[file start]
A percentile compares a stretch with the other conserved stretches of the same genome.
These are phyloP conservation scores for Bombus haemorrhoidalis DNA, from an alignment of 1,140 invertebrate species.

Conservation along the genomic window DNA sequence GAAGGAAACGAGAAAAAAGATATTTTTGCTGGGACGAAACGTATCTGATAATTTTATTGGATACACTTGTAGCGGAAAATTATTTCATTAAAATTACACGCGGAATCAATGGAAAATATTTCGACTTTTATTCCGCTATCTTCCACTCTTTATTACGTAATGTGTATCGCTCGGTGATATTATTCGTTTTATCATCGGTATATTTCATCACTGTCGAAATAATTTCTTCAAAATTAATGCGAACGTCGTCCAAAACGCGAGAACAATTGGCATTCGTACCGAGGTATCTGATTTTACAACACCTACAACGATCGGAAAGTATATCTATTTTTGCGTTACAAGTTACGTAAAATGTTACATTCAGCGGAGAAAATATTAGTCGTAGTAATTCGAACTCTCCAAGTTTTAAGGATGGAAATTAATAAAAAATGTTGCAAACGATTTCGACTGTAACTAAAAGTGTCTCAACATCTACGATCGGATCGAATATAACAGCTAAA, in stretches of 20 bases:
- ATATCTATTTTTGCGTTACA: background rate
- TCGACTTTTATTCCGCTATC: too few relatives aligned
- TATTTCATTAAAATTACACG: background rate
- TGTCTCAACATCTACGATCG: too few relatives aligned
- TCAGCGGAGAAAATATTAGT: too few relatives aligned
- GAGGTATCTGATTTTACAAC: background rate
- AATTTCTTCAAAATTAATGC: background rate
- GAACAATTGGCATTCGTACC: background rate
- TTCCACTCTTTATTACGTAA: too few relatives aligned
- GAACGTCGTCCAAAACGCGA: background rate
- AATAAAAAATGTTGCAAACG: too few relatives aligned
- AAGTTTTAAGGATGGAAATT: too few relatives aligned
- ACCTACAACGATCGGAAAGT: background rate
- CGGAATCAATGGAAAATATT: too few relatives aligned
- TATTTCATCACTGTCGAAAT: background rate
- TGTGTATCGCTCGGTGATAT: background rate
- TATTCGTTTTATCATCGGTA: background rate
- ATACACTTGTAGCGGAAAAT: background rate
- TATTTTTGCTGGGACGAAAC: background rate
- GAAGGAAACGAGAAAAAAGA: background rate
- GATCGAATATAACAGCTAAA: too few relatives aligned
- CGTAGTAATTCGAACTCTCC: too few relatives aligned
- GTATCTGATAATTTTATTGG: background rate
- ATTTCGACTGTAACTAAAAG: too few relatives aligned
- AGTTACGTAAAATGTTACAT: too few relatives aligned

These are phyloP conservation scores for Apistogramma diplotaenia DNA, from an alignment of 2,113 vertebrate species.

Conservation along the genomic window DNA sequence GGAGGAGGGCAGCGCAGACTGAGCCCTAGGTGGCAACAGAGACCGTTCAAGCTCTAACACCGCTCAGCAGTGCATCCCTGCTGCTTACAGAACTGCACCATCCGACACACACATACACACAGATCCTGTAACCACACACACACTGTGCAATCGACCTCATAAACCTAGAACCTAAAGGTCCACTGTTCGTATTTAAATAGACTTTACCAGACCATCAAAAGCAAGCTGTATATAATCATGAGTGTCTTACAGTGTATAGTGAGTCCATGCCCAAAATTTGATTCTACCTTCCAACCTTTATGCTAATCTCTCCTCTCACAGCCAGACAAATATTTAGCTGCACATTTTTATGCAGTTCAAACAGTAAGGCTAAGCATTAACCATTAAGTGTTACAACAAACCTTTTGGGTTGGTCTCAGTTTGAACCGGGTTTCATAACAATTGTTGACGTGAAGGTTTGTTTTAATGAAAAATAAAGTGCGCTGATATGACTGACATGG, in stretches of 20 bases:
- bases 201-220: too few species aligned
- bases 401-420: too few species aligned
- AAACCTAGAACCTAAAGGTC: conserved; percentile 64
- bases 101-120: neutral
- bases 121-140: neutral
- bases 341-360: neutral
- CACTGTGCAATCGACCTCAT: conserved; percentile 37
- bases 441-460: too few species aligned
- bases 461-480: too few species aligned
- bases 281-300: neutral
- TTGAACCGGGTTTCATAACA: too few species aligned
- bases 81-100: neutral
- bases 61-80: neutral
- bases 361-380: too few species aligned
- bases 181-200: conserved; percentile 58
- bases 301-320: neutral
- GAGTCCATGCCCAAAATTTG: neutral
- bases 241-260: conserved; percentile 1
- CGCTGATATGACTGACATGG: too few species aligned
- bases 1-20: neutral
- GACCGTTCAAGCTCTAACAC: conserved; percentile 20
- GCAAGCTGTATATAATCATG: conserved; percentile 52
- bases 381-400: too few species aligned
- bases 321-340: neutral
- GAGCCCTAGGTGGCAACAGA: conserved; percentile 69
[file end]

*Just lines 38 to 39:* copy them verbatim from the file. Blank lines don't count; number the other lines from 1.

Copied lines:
- bases 441-460: too few species aligned
- bases 461-480: too few species aligned